The trial of Amy Senser is scheduled to begin Monday, and so both the Pioneer Press and Star Tribune have previews in today's paper. I've been following the case since the accident last August, and I have a couple of thoughts, but I'd also like to discuss some interesting things in the newspaper coverage.
The summary is this: One night last August, Amy Senser - wife of former Viking tight end Joe Senser - was driving her SUV on I-94 between Minneapolis and St. Paul. Her daughter and some friends were at the Katy Perry concert in St. Paul, and Amy was supposed to pick them up. At one point she took the Riverside exit off of I-94, where she struck and killed a local Laotian chef named Anousone Phanthavong. He had run out of gas, obtained a couple gallons at a local station and was gassing up his car at the time he was killed.
Senser kept driving, made some phone calls - reportedly saying she was lost - and returned home without ever getting to St. Paul. The next day - as reports of the hit-and-run death circulated in the media - she and her husband contacted an attorney, who alerted the State Patrol that the vehicle they were searching for was in the Senser garage. The car was impounded, and later Amy was charged with vehicular homicide.
I have thought from the beginning that it would be very hard to convict her in the case, because the law requires that for a vehicular homicide charge to stick, the accused must KNOW that they hit someone and still failed to stop. I know the Riverside exit pretty well, and there were some extenuating circumstances that night. It was after 11 p.m., and there was road construction around the exit. Because of that construction, power had been cut off to the overhead street lights around the ramp.
Put yourself in the place of someone going up an exit they were not familiar with, late at night, with no street lights, through a construction zone with headlights being reflected off of guard rails and construction equipment. You're driving along - in a large 5,000-pound SUV - and you hear a thump. Did you hit a pothole? Did you hit a construction barrel? Was there some debris on the exit ramp? Did you run over an animal? If you believed any of those things, would your first instinct be to pull over in an unfamiliar inner-city neighborhood and check for damage? Particularly if you were a woman, traveling alone, a little before midnight? Probably not.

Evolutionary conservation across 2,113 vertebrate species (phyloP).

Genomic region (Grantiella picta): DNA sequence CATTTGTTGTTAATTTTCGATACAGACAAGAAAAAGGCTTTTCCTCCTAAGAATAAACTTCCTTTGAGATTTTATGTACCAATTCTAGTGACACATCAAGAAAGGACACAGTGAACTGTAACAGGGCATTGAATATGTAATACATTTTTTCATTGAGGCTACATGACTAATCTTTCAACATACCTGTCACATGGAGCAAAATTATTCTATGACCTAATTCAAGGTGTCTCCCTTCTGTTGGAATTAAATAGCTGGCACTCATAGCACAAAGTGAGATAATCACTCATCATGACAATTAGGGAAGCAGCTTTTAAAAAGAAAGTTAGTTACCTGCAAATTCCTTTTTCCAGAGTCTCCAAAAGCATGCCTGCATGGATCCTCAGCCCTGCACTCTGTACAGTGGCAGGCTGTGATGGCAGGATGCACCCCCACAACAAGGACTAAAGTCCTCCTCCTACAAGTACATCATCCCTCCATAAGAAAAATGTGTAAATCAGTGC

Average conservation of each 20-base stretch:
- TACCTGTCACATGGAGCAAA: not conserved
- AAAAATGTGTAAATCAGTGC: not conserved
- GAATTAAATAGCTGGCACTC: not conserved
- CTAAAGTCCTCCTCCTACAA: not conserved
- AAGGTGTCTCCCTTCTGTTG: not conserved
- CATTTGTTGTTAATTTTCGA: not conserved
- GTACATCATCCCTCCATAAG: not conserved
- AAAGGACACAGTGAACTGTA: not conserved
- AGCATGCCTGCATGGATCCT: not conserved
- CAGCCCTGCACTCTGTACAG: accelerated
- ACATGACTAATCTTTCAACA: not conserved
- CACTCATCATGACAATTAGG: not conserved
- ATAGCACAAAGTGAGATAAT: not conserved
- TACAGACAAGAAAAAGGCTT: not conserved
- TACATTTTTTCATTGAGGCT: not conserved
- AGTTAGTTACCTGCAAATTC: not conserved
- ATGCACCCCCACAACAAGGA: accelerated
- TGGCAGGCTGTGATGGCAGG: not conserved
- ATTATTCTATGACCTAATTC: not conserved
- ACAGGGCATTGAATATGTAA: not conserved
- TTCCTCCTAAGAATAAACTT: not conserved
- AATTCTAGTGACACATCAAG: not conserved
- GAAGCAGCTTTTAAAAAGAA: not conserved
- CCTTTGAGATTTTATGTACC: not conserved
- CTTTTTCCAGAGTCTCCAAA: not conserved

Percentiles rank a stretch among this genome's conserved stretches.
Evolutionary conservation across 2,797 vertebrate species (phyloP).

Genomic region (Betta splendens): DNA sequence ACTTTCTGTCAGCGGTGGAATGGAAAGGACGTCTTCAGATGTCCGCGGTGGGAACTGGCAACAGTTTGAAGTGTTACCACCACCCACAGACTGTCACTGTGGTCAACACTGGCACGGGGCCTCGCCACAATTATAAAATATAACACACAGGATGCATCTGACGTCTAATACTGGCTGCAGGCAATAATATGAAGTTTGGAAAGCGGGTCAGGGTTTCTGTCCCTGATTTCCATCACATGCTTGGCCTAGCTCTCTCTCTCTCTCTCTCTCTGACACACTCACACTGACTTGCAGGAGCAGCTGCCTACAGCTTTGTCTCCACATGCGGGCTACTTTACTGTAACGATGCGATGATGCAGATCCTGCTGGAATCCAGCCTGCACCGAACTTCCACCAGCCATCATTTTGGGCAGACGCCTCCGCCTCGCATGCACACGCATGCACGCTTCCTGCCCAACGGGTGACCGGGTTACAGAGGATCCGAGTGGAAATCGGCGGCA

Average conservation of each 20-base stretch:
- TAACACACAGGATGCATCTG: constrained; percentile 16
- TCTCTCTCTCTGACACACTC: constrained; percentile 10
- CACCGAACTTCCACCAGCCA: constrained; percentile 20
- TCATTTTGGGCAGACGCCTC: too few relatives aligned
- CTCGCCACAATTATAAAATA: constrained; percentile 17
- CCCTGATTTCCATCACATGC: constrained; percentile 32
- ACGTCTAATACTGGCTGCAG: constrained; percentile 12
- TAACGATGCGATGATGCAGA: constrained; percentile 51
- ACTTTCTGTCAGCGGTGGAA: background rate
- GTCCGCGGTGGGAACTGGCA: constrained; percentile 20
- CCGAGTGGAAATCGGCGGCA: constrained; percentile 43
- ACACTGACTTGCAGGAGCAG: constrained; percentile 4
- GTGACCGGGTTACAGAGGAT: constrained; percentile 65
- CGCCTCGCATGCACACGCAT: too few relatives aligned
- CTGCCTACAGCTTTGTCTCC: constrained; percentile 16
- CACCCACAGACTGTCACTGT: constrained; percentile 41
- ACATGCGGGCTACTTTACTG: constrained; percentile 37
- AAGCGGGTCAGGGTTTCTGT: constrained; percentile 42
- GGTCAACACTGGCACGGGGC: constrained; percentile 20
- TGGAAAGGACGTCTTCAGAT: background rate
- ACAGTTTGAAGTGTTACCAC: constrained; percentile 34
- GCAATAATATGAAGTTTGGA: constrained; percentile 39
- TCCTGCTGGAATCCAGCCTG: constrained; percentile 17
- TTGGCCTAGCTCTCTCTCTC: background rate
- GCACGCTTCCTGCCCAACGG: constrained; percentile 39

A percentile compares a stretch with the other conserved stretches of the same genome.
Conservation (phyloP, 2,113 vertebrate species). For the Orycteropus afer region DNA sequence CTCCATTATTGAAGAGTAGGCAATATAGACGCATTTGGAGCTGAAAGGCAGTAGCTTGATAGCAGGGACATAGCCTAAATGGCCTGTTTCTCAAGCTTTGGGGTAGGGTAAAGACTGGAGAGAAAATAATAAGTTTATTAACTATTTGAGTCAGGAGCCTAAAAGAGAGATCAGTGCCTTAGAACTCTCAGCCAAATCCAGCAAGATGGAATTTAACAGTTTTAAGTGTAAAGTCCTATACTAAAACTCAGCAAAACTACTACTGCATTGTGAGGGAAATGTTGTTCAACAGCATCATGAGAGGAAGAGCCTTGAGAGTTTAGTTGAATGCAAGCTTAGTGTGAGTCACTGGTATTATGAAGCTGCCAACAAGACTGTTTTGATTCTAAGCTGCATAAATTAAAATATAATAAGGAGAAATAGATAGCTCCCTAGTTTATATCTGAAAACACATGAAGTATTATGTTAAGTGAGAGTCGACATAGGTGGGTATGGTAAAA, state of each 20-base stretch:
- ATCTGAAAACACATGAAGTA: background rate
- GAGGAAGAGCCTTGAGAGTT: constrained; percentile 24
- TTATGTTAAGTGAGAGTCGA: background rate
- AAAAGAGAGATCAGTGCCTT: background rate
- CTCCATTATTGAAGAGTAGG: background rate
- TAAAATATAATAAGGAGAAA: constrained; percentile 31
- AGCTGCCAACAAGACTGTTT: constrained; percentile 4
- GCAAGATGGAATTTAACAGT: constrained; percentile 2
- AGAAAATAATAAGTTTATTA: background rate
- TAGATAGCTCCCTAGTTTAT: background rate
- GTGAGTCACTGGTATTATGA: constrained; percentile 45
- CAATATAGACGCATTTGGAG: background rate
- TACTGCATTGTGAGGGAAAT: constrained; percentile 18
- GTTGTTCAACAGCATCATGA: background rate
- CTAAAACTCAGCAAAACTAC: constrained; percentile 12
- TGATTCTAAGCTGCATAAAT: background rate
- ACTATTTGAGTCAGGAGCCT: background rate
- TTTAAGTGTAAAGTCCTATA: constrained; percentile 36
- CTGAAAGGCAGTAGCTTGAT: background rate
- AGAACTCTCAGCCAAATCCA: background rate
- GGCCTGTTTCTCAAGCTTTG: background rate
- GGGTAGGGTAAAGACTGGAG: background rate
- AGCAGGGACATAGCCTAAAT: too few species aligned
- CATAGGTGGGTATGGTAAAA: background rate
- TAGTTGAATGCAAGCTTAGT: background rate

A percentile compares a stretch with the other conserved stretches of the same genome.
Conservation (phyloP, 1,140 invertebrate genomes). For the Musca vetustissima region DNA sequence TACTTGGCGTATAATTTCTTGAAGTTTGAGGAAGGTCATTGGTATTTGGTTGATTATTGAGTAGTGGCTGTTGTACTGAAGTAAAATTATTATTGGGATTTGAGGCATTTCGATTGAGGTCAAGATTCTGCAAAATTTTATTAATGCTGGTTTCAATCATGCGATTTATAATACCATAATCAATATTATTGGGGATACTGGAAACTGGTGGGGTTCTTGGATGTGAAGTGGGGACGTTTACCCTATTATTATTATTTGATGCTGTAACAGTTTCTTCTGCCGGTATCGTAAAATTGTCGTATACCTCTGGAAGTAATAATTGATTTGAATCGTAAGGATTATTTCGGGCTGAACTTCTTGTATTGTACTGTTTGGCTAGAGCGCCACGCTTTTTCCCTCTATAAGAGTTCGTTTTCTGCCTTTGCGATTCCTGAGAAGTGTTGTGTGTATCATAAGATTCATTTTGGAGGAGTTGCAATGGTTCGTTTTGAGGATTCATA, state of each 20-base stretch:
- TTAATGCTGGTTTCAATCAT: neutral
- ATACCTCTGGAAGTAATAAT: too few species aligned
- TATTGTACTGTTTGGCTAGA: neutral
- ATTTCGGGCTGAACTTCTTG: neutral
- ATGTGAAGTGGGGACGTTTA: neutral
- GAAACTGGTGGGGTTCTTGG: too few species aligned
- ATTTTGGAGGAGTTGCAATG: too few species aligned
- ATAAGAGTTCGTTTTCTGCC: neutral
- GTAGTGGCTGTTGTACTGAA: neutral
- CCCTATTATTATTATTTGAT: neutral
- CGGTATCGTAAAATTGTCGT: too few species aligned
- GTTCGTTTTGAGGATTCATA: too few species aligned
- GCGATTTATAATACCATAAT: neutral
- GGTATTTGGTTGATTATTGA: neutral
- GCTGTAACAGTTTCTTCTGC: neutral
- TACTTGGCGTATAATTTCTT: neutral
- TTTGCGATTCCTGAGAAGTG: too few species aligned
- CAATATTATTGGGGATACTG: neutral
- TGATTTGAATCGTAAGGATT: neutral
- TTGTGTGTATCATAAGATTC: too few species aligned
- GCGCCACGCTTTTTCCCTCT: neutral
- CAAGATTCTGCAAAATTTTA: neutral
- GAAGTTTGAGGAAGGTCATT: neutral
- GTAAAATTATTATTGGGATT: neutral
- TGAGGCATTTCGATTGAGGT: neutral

According to the narrative, Senser gave up on finding the concert, made sure the girls had another ride, went home, parked in her garage and went to sleep. The next day she and her husband heard the news reports, looked at their car, and started making the phone calls that have led us to this point.
Please understand that I'm NOT saying it all happened this way. All I'm saying is that it seems to me to be a pretty plausible explanation, and Senser's attorney doesn't even have the burden of proving it happened this way; It's the state's job to prove beyond a reasonable doubt that she knew she had hit a person and failed to stop. It seems to me that if the defense team lays out a scenario similar to what I just described, it's pretty hard to prove otherwise, and reasonable doubt seems easily reachable.